Elderly people may volunteer to stay active or to avoid the social isolation that comes with retirement, he says.
Generally volunteers express some sort of altruistic motivation or what MacNeela defines as “values expression” – the idea that it is the right thing to do.
However, surveys consistently reveal the top reason people give for not volunteering is simply because they have never been asked.
In the past two decades, there has been a growing body of research highlighting the health benefits of volunteering.
Several recent US studies suggest those who volunteer enjoy lower mortality rates, greater functional ability, lower rates of depression and even reduced levels of heart disease.
The studies indicate older people benefit more than the young as their volunteering is more likely to be discretionary rather than obligatory.
Younger people are also less likely to experience ill-health, thereby making it difficult to measure the benefits.
However, some experts have cast doubt on the health benefits, claiming studies have not accounted for the fact that it is the more happy, active and well-adjusted people who volunteer and therefore enjoy better health anyway.
Clinical psychologist Dr Michael Byrne says: “When most people think of volunteering they think of the gratitude they may receive which can be very emotionally nourishing to an individual.”
Often referred to as a “helper’s high”, it can increase self-acceptance and reduce the sense of isolation often suffered by those who find themselves unemployed, or at a stage in their life like retirement, he says.
Volunteering builds people’s civic engagement and connects people into society, he says.
Byrne believes men are more inclined to opt for volunteering jobs that tap into the “I am what I do” ethos or for roles based on their professional skills, whereas women seem to take on the care roles which are often overlooked and undervalued by society.
But he warns of the dangers of “role overload” whereby volunteers over-extend themselves by pledging too much of their time – making the return from volunteering not worth the effort.
Some companies have begun to move away from solely giving money to charity, and are now encouraging staff to take time off and volunteer as part of their corporate social responsibility ethos.
Equally, non-profit organisations have become more professional about their business, employing more paid staff and applying more rigorous standards to their work practices.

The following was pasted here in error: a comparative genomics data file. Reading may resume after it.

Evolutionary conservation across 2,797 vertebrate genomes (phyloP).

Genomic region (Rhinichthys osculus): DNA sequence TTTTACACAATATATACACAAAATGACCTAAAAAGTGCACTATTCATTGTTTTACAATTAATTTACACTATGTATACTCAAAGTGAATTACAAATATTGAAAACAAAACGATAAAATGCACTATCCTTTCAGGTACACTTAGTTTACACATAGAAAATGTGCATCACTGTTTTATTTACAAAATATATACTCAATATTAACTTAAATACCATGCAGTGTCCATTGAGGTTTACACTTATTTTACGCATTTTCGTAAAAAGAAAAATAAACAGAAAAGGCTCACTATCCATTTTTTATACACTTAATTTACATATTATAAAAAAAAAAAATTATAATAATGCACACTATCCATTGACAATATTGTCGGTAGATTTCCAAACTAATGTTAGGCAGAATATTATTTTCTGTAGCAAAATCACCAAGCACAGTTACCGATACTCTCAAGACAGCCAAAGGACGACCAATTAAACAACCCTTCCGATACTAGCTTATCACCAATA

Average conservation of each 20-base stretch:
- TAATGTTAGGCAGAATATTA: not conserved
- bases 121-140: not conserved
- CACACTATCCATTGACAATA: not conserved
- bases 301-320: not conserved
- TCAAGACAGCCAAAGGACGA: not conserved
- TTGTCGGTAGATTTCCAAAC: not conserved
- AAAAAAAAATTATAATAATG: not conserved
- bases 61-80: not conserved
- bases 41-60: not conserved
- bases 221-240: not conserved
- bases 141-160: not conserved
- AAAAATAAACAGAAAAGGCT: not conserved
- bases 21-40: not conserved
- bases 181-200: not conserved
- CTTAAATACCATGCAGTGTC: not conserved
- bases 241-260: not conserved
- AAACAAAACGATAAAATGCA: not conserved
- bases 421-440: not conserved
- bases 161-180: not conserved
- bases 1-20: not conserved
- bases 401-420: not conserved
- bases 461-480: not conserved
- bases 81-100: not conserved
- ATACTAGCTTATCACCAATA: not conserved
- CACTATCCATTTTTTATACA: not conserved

It has become clear to many agencies that volunteers can paradoxically become a drain on the organisation if adequate systems to manage and support them are not put in place.
In other people's shoes
Fiona Sexton (37) from Ringsend seized upon a gap between jobs to fulfil a long-held ambition to volunteer.
“I’ve done a lot of fundraising but I’ve always felt somewhat removed from the social problems going on around me. I felt I lived in a bubble.
“A friend suggested I consider becoming an adult literacy tutor because I loved to read and it might be fun to relay some of my passion for books.”
Fiona is now training to be a tutor with the National Adult Literacy Agency (Nala) for two hours a week at Ringsend VEC.
A previous attempt to volunteer with one organisation had foundered on “the big commitment in hours” required by the agency which Fiona felt she could not happily fit into her busy work schedule.
“This time round, I realised there are lots of types of volunteering and you can choose the hours that suit you best.
“Volunteering has increased my awareness of the problem of adult literacy.
“It has forced me to put myself in other people’s shoes and I’ve come to realise just how easy people can fall into these problems.
“The psychology part of adult education is what I have found most interesting,” she says.
“You’ve got to know where people are coming from and how many upsets they’ve had in life because of this problem and how many times they’ve had to hide it and how courageous it is for them to walk in the door and seek help.”
The VCI website address is www.volunteer.ie